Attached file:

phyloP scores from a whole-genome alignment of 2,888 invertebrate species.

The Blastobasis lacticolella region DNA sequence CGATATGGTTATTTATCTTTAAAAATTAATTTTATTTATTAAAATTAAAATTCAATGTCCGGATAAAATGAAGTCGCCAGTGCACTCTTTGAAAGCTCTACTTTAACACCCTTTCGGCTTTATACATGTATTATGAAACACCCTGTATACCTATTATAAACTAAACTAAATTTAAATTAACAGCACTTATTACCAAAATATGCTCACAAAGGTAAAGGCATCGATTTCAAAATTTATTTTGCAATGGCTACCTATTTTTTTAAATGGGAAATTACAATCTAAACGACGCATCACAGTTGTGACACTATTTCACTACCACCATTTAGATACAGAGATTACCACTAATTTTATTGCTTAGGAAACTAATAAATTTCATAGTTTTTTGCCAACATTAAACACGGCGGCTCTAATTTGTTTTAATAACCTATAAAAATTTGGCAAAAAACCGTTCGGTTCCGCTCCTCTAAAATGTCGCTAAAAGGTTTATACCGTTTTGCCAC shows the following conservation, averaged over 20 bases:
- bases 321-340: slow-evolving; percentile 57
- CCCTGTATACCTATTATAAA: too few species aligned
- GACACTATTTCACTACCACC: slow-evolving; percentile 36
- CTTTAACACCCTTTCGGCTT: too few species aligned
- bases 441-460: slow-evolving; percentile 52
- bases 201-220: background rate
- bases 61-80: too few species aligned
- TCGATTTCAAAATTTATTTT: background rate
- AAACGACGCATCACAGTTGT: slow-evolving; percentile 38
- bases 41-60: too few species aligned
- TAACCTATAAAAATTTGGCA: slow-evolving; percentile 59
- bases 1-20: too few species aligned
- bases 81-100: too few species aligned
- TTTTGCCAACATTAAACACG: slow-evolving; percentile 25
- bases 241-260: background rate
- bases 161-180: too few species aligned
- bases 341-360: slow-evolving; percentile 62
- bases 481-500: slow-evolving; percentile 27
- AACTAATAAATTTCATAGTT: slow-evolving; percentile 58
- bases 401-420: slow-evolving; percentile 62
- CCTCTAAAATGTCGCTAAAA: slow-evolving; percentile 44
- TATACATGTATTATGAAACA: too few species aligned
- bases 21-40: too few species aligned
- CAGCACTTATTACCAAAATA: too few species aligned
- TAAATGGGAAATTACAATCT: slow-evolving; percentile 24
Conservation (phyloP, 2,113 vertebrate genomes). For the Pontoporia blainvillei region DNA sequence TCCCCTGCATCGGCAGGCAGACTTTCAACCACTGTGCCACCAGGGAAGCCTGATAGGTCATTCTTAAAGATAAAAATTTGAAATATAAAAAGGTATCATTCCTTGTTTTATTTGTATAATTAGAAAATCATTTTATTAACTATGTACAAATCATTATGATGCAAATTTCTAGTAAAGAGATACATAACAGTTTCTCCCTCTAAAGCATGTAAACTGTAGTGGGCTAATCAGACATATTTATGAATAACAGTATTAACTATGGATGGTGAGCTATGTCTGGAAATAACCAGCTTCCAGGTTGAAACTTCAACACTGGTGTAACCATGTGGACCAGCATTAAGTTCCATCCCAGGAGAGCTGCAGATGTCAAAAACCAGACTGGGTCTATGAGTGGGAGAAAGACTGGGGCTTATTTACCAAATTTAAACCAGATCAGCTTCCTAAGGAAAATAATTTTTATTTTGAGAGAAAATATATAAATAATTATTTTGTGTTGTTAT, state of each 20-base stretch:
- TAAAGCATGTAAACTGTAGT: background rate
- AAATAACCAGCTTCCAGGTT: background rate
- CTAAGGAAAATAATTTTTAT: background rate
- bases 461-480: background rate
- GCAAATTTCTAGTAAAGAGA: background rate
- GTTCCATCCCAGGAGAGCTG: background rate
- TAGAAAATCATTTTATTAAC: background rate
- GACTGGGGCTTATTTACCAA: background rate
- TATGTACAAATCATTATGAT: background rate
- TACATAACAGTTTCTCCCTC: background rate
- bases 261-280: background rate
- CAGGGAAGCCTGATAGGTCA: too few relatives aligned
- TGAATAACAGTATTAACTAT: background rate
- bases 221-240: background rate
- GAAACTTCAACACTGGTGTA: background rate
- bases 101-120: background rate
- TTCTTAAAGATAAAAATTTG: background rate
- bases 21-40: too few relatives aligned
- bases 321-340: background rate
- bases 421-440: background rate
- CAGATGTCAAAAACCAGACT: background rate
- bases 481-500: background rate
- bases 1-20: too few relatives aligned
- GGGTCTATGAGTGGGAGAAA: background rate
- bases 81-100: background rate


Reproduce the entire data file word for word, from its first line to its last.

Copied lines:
phyloP scores from a whole-genome alignment of 2,888 invertebrate species.

The Blastobasis lacticolella region DNA sequence CGATATGGTTATTTATCTTTAAAAATTAATTTTATTTATTAAAATTAAAATTCAATGTCCGGATAAAATGAAGTCGCCAGTGCACTCTTTGAAAGCTCTACTTTAACACCCTTTCGGCTTTATACATGTATTATGAAACACCCTGTATACCTATTATAAACTAAACTAAATTTAAATTAACAGCACTTATTACCAAAATATGCTCACAAAGGTAAAGGCATCGATTTCAAAATTTATTTTGCAATGGCTACCTATTTTTTTAAATGGGAAATTACAATCTAAACGACGCATCACAGTTGTGACACTATTTCACTACCACCATTTAGATACAGAGATTACCACTAATTTTATTGCTTAGGAAACTAATAAATTTCATAGTTTTTTGCCAACATTAAACACGGCGGCTCTAATTTGTTTTAATAACCTATAAAAATTTGGCAAAAAACCGTTCGGTTCCGCTCCTCTAAAATGTCGCTAAAAGGTTTATACCGTTTTGCCAC shows the following conservation, averaged over 20 bases:
- bases 321-340: slow-evolving; percentile 57
- CCCTGTATACCTATTATAAA: too few species aligned
- GACACTATTTCACTACCACC: slow-evolving; percentile 36
- CTTTAACACCCTTTCGGCTT: too few species aligned
- bases 441-460: slow-evolving; percentile 52
- bases 201-220: background rate
- bases 61-80: too few species aligned
- TCGATTTCAAAATTTATTTT: background rate
- AAACGACGCATCACAGTTGT: slow-evolving; percentile 38
- bases 41-60: too few species aligned
- TAACCTATAAAAATTTGGCA: slow-evolving; percentile 59
- bases 1-20: too few species aligned
- bases 81-100: too few species aligned
- TTTTGCCAACATTAAACACG: slow-evolving; percentile 25
- bases 241-260: background rate
- bases 161-180: too few species aligned
- bases 341-360: slow-evolving; percentile 62
- bases 481-500: slow-evolving; percentile 27
- AACTAATAAATTTCATAGTT: slow-evolving; percentile 58
- bases 401-420: slow-evolving; percentile 62
- CCTCTAAAATGTCGCTAAAA: slow-evolving; percentile 44
- TATACATGTATTATGAAACA: too few species aligned
- bases 21-40: too few species aligned
- CAGCACTTATTACCAAAATA: too few species aligned
- TAAATGGGAAATTACAATCT: slow-evolving; percentile 24
Conservation (phyloP, 2,113 vertebrate genomes). For the Pontoporia blainvillei region DNA sequence TCCCCTGCATCGGCAGGCAGACTTTCAACCACTGTGCCACCAGGGAAGCCTGATAGGTCATTCTTAAAGATAAAAATTTGAAATATAAAAAGGTATCATTCCTTGTTTTATTTGTATAATTAGAAAATCATTTTATTAACTATGTACAAATCATTATGATGCAAATTTCTAGTAAAGAGATACATAACAGTTTCTCCCTCTAAAGCATGTAAACTGTAGTGGGCTAATCAGACATATTTATGAATAACAGTATTAACTATGGATGGTGAGCTATGTCTGGAAATAACCAGCTTCCAGGTTGAAACTTCAACACTGGTGTAACCATGTGGACCAGCATTAAGTTCCATCCCAGGAGAGCTGCAGATGTCAAAAACCAGACTGGGTCTATGAGTGGGAGAAAGACTGGGGCTTATTTACCAAATTTAAACCAGATCAGCTTCCTAAGGAAAATAATTTTTATTTTGAGAGAAAATATATAAATAATTATTTTGTGTTGTTAT, state of each 20-base stretch:
- TAAAGCATGTAAACTGTAGT: background rate
- AAATAACCAGCTTCCAGGTT: background rate
- CTAAGGAAAATAATTTTTAT: background rate
- bases 461-480: background rate
- GCAAATTTCTAGTAAAGAGA: background rate
- GTTCCATCCCAGGAGAGCTG: background rate
- TAGAAAATCATTTTATTAAC: background rate
- GACTGGGGCTTATTTACCAA: background rate
- TATGTACAAATCATTATGAT: background rate
- TACATAACAGTTTCTCCCTC: background rate
- bases 261-280: background rate
- CAGGGAAGCCTGATAGGTCA: too few relatives aligned
- TGAATAACAGTATTAACTAT: background rate
- bases 221-240: background rate
- GAAACTTCAACACTGGTGTA: background rate
- bases 101-120: background rate
- TTCTTAAAGATAAAAATTTG: background rate
- bases 21-40: too few relatives aligned
- bases 321-340: background rate
- bases 421-440: background rate
- CAGATGTCAAAAACCAGACT: background rate
- bases 481-500: background rate
- bases 1-20: too few relatives aligned
- GGGTCTATGAGTGGGAGAAA: background rate
- bases 81-100: background rate